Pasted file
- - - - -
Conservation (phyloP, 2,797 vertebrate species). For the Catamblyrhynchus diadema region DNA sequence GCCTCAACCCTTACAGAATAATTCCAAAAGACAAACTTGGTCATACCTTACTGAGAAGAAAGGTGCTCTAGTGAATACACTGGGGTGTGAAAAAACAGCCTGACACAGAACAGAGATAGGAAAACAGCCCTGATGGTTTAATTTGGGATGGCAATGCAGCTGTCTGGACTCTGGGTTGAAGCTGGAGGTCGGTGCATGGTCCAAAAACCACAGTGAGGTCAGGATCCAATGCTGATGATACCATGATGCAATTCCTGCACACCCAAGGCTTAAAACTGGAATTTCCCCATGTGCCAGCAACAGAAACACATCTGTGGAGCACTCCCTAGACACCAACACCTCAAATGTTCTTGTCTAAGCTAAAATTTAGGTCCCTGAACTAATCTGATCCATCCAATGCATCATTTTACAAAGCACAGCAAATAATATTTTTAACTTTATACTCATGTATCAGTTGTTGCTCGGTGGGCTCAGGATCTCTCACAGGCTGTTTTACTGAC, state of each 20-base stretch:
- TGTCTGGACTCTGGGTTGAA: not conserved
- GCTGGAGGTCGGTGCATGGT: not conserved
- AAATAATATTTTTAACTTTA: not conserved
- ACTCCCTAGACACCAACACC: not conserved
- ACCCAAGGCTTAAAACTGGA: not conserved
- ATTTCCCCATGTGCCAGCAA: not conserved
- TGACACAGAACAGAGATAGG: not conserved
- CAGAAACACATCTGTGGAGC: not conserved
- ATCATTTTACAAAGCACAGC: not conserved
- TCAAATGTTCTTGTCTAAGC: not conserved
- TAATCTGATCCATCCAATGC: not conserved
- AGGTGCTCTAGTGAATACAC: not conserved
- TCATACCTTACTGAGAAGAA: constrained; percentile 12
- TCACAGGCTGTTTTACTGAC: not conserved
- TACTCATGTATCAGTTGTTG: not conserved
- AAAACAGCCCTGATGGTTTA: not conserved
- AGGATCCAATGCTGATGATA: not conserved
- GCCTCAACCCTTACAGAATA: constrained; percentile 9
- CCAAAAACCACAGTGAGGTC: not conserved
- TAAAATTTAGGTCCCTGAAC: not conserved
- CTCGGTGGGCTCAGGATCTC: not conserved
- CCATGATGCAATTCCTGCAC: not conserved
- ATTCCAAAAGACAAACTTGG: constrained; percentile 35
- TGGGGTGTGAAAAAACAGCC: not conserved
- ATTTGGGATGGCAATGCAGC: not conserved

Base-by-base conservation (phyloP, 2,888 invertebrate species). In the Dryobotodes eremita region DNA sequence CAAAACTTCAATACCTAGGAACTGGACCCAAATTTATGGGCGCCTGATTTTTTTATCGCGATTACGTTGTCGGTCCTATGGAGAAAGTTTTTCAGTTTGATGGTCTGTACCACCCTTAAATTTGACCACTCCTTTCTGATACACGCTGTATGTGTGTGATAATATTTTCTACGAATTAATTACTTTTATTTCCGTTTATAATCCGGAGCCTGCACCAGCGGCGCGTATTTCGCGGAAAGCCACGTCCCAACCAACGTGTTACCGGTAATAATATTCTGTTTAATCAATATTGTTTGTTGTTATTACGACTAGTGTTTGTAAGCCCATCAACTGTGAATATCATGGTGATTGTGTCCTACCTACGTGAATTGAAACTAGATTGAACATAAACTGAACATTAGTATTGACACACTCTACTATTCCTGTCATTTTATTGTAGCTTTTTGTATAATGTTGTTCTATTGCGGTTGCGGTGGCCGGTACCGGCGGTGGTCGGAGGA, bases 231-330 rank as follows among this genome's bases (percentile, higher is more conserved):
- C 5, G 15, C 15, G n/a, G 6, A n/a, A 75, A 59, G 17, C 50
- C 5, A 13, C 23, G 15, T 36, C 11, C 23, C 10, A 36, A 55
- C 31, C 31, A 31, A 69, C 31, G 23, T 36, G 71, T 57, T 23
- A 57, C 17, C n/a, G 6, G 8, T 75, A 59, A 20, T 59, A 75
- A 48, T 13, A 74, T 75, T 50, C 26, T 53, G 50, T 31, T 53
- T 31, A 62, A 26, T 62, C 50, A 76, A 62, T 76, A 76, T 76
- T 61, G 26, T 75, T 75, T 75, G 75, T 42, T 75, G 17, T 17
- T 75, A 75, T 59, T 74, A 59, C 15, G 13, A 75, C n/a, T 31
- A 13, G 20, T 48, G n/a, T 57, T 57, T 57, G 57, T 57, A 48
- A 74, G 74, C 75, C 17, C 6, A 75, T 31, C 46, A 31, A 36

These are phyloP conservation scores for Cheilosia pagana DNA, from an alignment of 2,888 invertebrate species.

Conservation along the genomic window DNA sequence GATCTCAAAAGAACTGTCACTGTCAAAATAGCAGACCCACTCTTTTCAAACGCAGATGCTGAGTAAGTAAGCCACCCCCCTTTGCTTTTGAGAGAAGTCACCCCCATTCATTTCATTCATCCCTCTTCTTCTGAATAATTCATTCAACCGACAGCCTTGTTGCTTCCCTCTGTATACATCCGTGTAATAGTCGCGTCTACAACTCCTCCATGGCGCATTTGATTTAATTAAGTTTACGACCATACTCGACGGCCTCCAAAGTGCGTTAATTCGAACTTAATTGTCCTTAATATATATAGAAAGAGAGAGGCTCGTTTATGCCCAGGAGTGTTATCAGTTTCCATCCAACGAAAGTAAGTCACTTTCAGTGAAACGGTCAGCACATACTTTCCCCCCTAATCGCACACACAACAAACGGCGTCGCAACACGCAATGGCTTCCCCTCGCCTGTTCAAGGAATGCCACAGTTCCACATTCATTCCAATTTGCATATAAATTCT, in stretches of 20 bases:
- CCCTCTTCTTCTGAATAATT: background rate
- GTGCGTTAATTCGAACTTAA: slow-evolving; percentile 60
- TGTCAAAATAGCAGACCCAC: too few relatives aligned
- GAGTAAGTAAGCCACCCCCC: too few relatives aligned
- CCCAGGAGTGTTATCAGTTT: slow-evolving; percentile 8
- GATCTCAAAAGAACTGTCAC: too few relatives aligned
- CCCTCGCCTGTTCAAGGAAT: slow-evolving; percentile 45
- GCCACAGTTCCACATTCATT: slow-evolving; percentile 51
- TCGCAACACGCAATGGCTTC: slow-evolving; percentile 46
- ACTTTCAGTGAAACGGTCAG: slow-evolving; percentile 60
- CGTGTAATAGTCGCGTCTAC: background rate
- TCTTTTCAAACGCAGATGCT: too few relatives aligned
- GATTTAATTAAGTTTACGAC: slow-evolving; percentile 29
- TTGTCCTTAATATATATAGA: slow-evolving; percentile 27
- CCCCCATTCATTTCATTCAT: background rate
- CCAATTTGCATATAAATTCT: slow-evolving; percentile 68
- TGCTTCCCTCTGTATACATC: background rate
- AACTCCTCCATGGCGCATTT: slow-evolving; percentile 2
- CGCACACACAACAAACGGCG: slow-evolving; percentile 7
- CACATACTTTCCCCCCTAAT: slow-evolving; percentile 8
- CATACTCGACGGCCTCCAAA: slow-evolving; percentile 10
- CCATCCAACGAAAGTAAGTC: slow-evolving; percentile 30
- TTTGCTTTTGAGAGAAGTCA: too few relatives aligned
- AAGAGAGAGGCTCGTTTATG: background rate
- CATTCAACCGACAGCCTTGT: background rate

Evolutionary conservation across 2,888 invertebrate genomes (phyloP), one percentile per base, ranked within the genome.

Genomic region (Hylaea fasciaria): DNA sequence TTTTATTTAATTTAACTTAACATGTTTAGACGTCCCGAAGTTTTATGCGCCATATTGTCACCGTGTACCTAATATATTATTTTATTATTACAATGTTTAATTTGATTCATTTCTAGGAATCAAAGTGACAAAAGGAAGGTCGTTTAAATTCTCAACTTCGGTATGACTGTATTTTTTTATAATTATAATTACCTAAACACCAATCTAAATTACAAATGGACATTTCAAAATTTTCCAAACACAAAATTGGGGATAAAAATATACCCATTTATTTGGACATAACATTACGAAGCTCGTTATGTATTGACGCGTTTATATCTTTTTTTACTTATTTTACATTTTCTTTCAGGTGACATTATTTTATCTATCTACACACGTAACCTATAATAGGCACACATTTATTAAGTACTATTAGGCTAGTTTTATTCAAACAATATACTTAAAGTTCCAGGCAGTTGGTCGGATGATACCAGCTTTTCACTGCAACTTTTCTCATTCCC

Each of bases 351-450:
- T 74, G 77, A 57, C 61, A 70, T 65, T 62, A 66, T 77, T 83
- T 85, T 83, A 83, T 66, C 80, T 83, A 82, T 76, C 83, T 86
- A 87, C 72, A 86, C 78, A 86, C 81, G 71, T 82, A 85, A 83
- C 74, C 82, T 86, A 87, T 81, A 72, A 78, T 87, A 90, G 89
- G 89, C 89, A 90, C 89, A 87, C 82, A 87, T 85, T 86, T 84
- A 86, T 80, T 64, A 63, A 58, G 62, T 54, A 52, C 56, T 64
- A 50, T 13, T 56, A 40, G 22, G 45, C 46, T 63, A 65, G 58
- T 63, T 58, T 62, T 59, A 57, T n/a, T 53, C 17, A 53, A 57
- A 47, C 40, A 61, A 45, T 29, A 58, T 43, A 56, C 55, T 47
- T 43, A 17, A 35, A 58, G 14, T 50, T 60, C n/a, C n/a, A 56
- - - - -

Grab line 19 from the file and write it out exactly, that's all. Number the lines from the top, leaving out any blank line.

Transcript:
- GCCTCAACCCTTACAGAATA: constrained; percentile 9